I was in a funk earlier this week. It'd be easy to blame the news for my mood, but I've never found blocking websites or shutting off social media to be much help. (Believe me, I've tried.) In fact, I lean into depressing news the most when I'm feeling down, which suggests that my news "diet" is more a symptom than a cause.
Books like The Barbell Prescription and Lifting Heavy Things make the case (in very different ways) that lifting weights can cure the blues (along with a host of other mental and emotional benefits). They're right: I've been at the gym like clockwork since cases came down in our area and it's made a difference in my overall well-being. But exercise is only part of the pep me up.
What turned things around this week was a day with an exceptionally heavy word count, a couple thousand words over multiple sessions. What a relief! When I'm not intentional enough in planning my work, it's easy to spend a long stretch of days researching, revising, or otherwise moving words around without actually adding a lot of new ones.
Word-moving work is important—"writing is rewriting"—but there is no substitute for putting up big numbers on the board. (For the board itself, I use Pacemaker, a word count tracker and goal planner that's come a long way in functionality over the last few years.) You have to keep putting more wood on the fire to keep it burning.
As with hard exercise and everything else that boosts mood—cold showers, fresh air, meditation, etc.—putting new words down is the last thing I feel like doing when I don't feel like doing anything. It's so much easier to re-read something I've written or dig through research. The best I can do in the moment is remind myself that writing always works and yet it never feels like it's going to work. Sometimes, I'm smart enough to take my own advice.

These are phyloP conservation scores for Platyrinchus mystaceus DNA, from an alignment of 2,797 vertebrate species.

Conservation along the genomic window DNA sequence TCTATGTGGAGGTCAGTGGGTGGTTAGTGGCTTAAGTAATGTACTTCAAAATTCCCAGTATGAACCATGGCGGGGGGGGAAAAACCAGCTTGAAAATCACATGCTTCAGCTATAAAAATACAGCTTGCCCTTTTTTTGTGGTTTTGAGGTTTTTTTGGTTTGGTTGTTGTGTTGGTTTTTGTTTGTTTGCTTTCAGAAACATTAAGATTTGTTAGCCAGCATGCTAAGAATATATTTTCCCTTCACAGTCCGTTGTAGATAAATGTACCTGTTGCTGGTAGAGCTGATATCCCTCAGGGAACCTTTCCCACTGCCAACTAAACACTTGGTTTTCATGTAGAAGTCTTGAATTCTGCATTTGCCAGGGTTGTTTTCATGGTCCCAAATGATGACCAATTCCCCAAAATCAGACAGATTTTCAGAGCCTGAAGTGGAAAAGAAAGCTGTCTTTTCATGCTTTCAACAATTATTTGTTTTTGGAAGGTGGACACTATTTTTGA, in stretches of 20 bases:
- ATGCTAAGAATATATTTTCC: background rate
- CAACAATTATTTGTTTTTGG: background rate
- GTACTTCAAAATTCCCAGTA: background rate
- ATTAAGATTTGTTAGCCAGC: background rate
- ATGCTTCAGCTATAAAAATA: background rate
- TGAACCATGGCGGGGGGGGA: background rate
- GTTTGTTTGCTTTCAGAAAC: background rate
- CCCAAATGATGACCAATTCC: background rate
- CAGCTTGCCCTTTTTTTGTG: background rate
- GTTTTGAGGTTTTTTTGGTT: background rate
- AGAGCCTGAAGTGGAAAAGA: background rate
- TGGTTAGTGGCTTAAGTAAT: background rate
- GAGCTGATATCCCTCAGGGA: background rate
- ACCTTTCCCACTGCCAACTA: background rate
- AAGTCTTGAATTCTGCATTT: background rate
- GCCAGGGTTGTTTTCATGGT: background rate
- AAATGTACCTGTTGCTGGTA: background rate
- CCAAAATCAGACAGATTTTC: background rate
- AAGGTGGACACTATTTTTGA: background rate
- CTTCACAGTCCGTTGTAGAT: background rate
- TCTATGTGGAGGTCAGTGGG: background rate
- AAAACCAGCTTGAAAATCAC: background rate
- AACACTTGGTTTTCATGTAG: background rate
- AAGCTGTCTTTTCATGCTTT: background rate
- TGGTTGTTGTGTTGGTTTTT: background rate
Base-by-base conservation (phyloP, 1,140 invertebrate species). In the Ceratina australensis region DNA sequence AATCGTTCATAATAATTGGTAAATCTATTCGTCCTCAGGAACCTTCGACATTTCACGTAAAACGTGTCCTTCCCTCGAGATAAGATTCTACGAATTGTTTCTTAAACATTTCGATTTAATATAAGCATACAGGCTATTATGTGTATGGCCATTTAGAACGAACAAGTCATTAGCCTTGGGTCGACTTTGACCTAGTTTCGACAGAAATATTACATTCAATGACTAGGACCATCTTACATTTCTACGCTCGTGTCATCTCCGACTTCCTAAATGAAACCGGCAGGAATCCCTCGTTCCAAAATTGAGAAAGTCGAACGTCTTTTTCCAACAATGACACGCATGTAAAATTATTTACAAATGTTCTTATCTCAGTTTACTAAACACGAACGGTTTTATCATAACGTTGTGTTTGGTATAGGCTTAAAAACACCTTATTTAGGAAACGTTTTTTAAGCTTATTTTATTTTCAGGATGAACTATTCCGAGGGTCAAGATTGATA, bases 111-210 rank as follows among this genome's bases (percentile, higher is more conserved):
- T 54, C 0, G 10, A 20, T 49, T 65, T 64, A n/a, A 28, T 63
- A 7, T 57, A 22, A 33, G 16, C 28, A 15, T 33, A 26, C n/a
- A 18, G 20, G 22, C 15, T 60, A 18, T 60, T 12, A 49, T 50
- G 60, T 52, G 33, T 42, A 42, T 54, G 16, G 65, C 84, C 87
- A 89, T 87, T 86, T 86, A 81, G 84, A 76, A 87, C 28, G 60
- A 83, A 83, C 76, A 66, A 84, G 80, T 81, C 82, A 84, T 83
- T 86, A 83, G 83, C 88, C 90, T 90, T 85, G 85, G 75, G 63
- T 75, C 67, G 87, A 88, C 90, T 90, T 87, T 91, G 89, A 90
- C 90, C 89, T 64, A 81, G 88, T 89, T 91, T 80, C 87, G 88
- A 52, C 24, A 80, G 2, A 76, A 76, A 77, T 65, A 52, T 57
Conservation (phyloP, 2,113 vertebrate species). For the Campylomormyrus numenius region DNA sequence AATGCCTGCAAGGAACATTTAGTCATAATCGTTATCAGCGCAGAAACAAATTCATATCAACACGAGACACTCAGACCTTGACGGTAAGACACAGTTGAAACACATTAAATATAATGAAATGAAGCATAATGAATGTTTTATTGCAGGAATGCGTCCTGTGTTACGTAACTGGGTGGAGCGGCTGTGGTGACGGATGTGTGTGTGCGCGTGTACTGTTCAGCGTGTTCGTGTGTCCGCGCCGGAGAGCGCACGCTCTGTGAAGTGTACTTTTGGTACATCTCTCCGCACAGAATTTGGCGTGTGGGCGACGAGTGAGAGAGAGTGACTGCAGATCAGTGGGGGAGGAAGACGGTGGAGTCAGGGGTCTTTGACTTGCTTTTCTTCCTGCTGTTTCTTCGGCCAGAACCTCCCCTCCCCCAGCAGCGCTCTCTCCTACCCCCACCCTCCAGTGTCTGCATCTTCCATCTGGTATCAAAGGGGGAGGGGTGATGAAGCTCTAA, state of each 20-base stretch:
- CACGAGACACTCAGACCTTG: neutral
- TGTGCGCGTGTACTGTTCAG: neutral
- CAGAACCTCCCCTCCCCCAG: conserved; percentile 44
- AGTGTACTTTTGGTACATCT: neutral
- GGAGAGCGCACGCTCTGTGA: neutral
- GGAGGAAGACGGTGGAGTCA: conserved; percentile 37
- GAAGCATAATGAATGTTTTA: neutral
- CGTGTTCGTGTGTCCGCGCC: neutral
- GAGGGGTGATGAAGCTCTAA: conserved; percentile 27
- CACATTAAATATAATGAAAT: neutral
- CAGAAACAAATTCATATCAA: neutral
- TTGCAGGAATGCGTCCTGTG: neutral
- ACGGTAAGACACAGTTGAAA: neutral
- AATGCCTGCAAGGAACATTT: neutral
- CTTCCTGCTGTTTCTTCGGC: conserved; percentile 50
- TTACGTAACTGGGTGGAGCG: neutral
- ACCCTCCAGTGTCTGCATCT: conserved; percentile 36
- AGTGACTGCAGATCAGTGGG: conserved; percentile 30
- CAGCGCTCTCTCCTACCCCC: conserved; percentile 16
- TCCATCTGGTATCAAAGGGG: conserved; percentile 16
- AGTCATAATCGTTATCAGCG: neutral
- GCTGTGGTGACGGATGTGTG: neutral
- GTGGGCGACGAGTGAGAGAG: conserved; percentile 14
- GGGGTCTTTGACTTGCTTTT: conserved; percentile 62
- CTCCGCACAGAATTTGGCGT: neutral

Feel like crap? Write five hundred words. Feel too crappy to write that many? Write a thousand. No researching. No reviewing. No revising. Just keep getting new words down until you've hit your stated word count. Sweat the mistakes later. (I find just as many problems with what I write cautiously, so why not throw caution to the wind?)
If you can't resist the urge to correct yourself as you go, use The Most Dangerous Writing App, which deletes everything you've written if you stop for more than a moment. Whatever it takes, keep on going until you've hit your target because, as with running, momentum is your friend. The faster you go, the smoother the ride.
Word count works. I don't know why it works, but it does, sweeping away the malaise and putting a spring back in my step. A big writing day also clears away the fear, uncertainty, and doubt that creeps into every long-term writing project, that nagging sense that I'm writing the wrong thing in the wrong way and for all the wrong reasons.
The fear, uncertainty, and doubt return, of course. So does the malaise. But life is a chronic condition and a terminal one. All you can do is take your medicine and hope for the best.
p.s. Jenny Blake had me on her Free Time podcast and published our delightful conversation in two volumes:
- 103: How to Land a Literary Agent and Publisher with David Moldawer (Part One) (pod.link URL)
- 105: “Don’t write the wrong book!” with David Moldawer (Part Two) (pod.link URL)
The "pod links" in the parentheses make it easy to listen to each episode in the podcast app of your choice. I use Castro for podcasts nowadays, but I got in early enough to remember iPodder. If you used iPodder, too, write back and we'll reminisce about the good old days of ARPANET, ENIAC, and those round cuneiform tablets people used to hurl like a discus before e-mail was invented.